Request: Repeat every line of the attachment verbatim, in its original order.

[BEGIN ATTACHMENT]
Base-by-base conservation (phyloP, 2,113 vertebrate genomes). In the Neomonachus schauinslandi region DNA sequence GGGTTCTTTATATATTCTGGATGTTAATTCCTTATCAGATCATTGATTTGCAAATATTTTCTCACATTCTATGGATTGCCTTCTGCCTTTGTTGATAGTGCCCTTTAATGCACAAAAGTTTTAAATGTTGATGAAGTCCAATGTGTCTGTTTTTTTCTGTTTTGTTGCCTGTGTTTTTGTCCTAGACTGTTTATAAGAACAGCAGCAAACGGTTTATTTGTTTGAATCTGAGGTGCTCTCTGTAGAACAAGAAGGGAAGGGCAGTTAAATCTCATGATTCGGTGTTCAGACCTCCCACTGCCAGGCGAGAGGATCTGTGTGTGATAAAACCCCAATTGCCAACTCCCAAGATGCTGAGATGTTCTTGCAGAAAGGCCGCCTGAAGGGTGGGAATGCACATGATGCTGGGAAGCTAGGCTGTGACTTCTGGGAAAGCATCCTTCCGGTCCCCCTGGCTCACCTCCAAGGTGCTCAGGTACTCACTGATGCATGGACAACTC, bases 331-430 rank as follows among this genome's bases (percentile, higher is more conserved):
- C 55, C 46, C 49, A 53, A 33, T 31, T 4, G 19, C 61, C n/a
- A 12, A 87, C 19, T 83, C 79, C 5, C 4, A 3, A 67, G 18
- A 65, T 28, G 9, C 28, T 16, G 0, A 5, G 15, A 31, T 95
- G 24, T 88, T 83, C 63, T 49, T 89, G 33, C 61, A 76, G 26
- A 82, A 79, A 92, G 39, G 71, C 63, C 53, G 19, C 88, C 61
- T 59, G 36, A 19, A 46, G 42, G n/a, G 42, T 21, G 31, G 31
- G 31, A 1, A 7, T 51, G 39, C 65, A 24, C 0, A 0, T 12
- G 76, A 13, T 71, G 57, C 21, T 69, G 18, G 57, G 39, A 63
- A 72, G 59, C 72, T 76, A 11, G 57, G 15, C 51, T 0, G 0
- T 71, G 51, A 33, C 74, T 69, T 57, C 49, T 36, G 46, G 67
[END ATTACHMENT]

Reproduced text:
Base-by-base conservation (phyloP, 2,113 vertebrate genomes). In the Neomonachus schauinslandi region DNA sequence GGGTTCTTTATATATTCTGGATGTTAATTCCTTATCAGATCATTGATTTGCAAATATTTTCTCACATTCTATGGATTGCCTTCTGCCTTTGTTGATAGTGCCCTTTAATGCACAAAAGTTTTAAATGTTGATGAAGTCCAATGTGTCTGTTTTTTTCTGTTTTGTTGCCTGTGTTTTTGTCCTAGACTGTTTATAAGAACAGCAGCAAACGGTTTATTTGTTTGAATCTGAGGTGCTCTCTGTAGAACAAGAAGGGAAGGGCAGTTAAATCTCATGATTCGGTGTTCAGACCTCCCACTGCCAGGCGAGAGGATCTGTGTGTGATAAAACCCCAATTGCCAACTCCCAAGATGCTGAGATGTTCTTGCAGAAAGGCCGCCTGAAGGGTGGGAATGCACATGATGCTGGGAAGCTAGGCTGTGACTTCTGGGAAAGCATCCTTCCGGTCCCCCTGGCTCACCTCCAAGGTGCTCAGGTACTCACTGATGCATGGACAACTC, bases 331-430 rank as follows among this genome's bases (percentile, higher is more conserved):
- C 55, C 46, C 49, A 53, A 33, T 31, T 4, G 19, C 61, C n/a
- A 12, A 87, C 19, T 83, C 79, C 5, C 4, A 3, A 67, G 18
- A 65, T 28, G 9, C 28, T 16, G 0, A 5, G 15, A 31, T 95
- G 24, T 88, T 83, C 63, T 49, T 89, G 33, C 61, A 76, G 26
- A 82, A 79, A 92, G 39, G 71, C 63, C 53, G 19, C 88, C 61
- T 59, G 36, A 19, A 46, G 42, G n/a, G 42, T 21, G 31, G 31
- G 31, A 1, A 7, T 51, G 39, C 65, A 24, C 0, A 0, T 12
- G 76, A 13, T 71, G 57, C 21, T 69, G 18, G 57, G 39, A 63
- A 72, G 59, C 72, T 76, A 11, G 57, G 15, C 51, T 0, G 0
- T 71, G 51, A 33, C 74, T 69, T 57, C 49, T 36, G 46, G 67